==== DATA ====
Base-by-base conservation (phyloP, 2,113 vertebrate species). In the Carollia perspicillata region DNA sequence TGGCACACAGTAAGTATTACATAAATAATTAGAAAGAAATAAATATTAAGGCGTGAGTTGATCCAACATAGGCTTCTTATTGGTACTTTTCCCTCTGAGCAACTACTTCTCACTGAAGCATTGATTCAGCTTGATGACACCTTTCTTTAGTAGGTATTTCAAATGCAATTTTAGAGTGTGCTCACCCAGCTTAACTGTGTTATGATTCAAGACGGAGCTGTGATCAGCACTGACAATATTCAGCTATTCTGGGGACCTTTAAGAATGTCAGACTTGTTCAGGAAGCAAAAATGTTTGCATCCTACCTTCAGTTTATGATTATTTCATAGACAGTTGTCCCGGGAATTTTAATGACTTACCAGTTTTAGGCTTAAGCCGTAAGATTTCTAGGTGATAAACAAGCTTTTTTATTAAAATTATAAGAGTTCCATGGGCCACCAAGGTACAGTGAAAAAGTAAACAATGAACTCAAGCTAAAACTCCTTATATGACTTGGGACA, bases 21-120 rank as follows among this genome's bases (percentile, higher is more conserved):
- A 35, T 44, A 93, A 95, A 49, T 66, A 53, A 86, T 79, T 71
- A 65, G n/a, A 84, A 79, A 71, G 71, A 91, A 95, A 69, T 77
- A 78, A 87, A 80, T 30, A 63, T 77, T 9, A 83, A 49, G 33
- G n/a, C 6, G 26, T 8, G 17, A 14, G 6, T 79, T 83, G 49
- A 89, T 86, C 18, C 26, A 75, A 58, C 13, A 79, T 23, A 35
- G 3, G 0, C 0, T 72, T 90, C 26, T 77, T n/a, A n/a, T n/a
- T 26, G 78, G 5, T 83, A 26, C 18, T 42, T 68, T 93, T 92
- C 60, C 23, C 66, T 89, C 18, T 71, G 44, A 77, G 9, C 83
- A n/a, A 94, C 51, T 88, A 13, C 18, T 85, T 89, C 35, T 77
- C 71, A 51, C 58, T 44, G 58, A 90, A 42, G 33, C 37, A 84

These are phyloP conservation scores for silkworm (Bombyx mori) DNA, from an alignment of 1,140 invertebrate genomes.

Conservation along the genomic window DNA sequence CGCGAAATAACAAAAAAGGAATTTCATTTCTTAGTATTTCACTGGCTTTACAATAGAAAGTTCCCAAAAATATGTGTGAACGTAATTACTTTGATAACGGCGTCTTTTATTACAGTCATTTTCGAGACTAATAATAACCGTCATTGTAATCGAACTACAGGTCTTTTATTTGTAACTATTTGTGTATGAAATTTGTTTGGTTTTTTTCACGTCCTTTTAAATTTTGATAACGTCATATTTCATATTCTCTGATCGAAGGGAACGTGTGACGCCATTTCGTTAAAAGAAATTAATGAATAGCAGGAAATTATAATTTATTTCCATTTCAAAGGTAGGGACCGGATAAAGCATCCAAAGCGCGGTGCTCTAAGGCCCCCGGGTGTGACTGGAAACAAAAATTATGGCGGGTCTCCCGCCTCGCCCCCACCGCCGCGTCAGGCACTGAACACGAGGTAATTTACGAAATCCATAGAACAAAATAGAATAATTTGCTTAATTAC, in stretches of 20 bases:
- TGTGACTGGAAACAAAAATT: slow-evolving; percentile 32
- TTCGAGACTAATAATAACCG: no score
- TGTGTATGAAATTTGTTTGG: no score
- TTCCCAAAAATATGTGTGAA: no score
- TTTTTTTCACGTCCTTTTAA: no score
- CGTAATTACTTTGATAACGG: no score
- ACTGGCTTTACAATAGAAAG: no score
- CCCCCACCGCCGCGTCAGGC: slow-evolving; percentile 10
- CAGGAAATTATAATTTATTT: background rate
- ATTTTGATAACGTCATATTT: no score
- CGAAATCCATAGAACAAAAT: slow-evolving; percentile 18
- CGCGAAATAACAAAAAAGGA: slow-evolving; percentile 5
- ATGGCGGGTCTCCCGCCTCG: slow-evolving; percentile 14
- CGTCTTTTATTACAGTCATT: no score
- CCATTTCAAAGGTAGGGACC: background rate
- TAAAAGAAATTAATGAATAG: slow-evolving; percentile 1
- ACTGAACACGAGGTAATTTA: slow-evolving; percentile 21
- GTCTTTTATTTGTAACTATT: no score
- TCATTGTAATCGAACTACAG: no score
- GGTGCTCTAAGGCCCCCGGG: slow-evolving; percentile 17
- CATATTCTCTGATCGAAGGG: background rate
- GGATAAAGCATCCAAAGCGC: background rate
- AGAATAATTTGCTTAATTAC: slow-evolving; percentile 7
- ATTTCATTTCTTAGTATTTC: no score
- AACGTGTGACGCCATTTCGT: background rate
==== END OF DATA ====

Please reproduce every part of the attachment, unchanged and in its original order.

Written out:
Base-by-base conservation (phyloP, 2,113 vertebrate species). In the Carollia perspicillata region DNA sequence TGGCACACAGTAAGTATTACATAAATAATTAGAAAGAAATAAATATTAAGGCGTGAGTTGATCCAACATAGGCTTCTTATTGGTACTTTTCCCTCTGAGCAACTACTTCTCACTGAAGCATTGATTCAGCTTGATGACACCTTTCTTTAGTAGGTATTTCAAATGCAATTTTAGAGTGTGCTCACCCAGCTTAACTGTGTTATGATTCAAGACGGAGCTGTGATCAGCACTGACAATATTCAGCTATTCTGGGGACCTTTAAGAATGTCAGACTTGTTCAGGAAGCAAAAATGTTTGCATCCTACCTTCAGTTTATGATTATTTCATAGACAGTTGTCCCGGGAATTTTAATGACTTACCAGTTTTAGGCTTAAGCCGTAAGATTTCTAGGTGATAAACAAGCTTTTTTATTAAAATTATAAGAGTTCCATGGGCCACCAAGGTACAGTGAAAAAGTAAACAATGAACTCAAGCTAAAACTCCTTATATGACTTGGGACA, bases 21-120 rank as follows among this genome's bases (percentile, higher is more conserved):
- A 35, T 44, A 93, A 95, A 49, T 66, A 53, A 86, T 79, T 71
- A 65, G n/a, A 84, A 79, A 71, G 71, A 91, A 95, A 69, T 77
- A 78, A 87, A 80, T 30, A 63, T 77, T 9, A 83, A 49, G 33
- G n/a, C 6, G 26, T 8, G 17, A 14, G 6, T 79, T 83, G 49
- A 89, T 86, C 18, C 26, A 75, A 58, C 13, A 79, T 23, A 35
- G 3, G 0, C 0, T 72, T 90, C 26, T 77, T n/a, A n/a, T n/a
- T 26, G 78, G 5, T 83, A 26, C 18, T 42, T 68, T 93, T 92
- C 60, C 23, C 66, T 89, C 18, T 71, G 44, A 77, G 9, C 83
- A n/a, A 94, C 51, T 88, A 13, C 18, T 85, T 89, C 35, T 77
- C 71, A 51, C 58, T 44, G 58, A 90, A 42, G 33, C 37, A 84

These are phyloP conservation scores for silkworm (Bombyx mori) DNA, from an alignment of 1,140 invertebrate genomes.

Conservation along the genomic window DNA sequence CGCGAAATAACAAAAAAGGAATTTCATTTCTTAGTATTTCACTGGCTTTACAATAGAAAGTTCCCAAAAATATGTGTGAACGTAATTACTTTGATAACGGCGTCTTTTATTACAGTCATTTTCGAGACTAATAATAACCGTCATTGTAATCGAACTACAGGTCTTTTATTTGTAACTATTTGTGTATGAAATTTGTTTGGTTTTTTTCACGTCCTTTTAAATTTTGATAACGTCATATTTCATATTCTCTGATCGAAGGGAACGTGTGACGCCATTTCGTTAAAAGAAATTAATGAATAGCAGGAAATTATAATTTATTTCCATTTCAAAGGTAGGGACCGGATAAAGCATCCAAAGCGCGGTGCTCTAAGGCCCCCGGGTGTGACTGGAAACAAAAATTATGGCGGGTCTCCCGCCTCGCCCCCACCGCCGCGTCAGGCACTGAACACGAGGTAATTTACGAAATCCATAGAACAAAATAGAATAATTTGCTTAATTAC, in stretches of 20 bases:
- TGTGACTGGAAACAAAAATT: slow-evolving; percentile 32
- TTCGAGACTAATAATAACCG: no score
- TGTGTATGAAATTTGTTTGG: no score
- TTCCCAAAAATATGTGTGAA: no score
- TTTTTTTCACGTCCTTTTAA: no score
- CGTAATTACTTTGATAACGG: no score
- ACTGGCTTTACAATAGAAAG: no score
- CCCCCACCGCCGCGTCAGGC: slow-evolving; percentile 10
- CAGGAAATTATAATTTATTT: background rate
- ATTTTGATAACGTCATATTT: no score
- CGAAATCCATAGAACAAAAT: slow-evolving; percentile 18
- CGCGAAATAACAAAAAAGGA: slow-evolving; percentile 5
- ATGGCGGGTCTCCCGCCTCG: slow-evolving; percentile 14
- CGTCTTTTATTACAGTCATT: no score
- CCATTTCAAAGGTAGGGACC: background rate
- TAAAAGAAATTAATGAATAG: slow-evolving; percentile 1
- ACTGAACACGAGGTAATTTA: slow-evolving; percentile 21
- GTCTTTTATTTGTAACTATT: no score
- TCATTGTAATCGAACTACAG: no score
- GGTGCTCTAAGGCCCCCGGG: slow-evolving; percentile 17
- CATATTCTCTGATCGAAGGG: background rate
- GGATAAAGCATCCAAAGCGC: background rate
- AGAATAATTTGCTTAATTAC: slow-evolving; percentile 7
- ATTTCATTTCTTAGTATTTC: no score
- AACGTGTGACGCCATTTCGT: background rate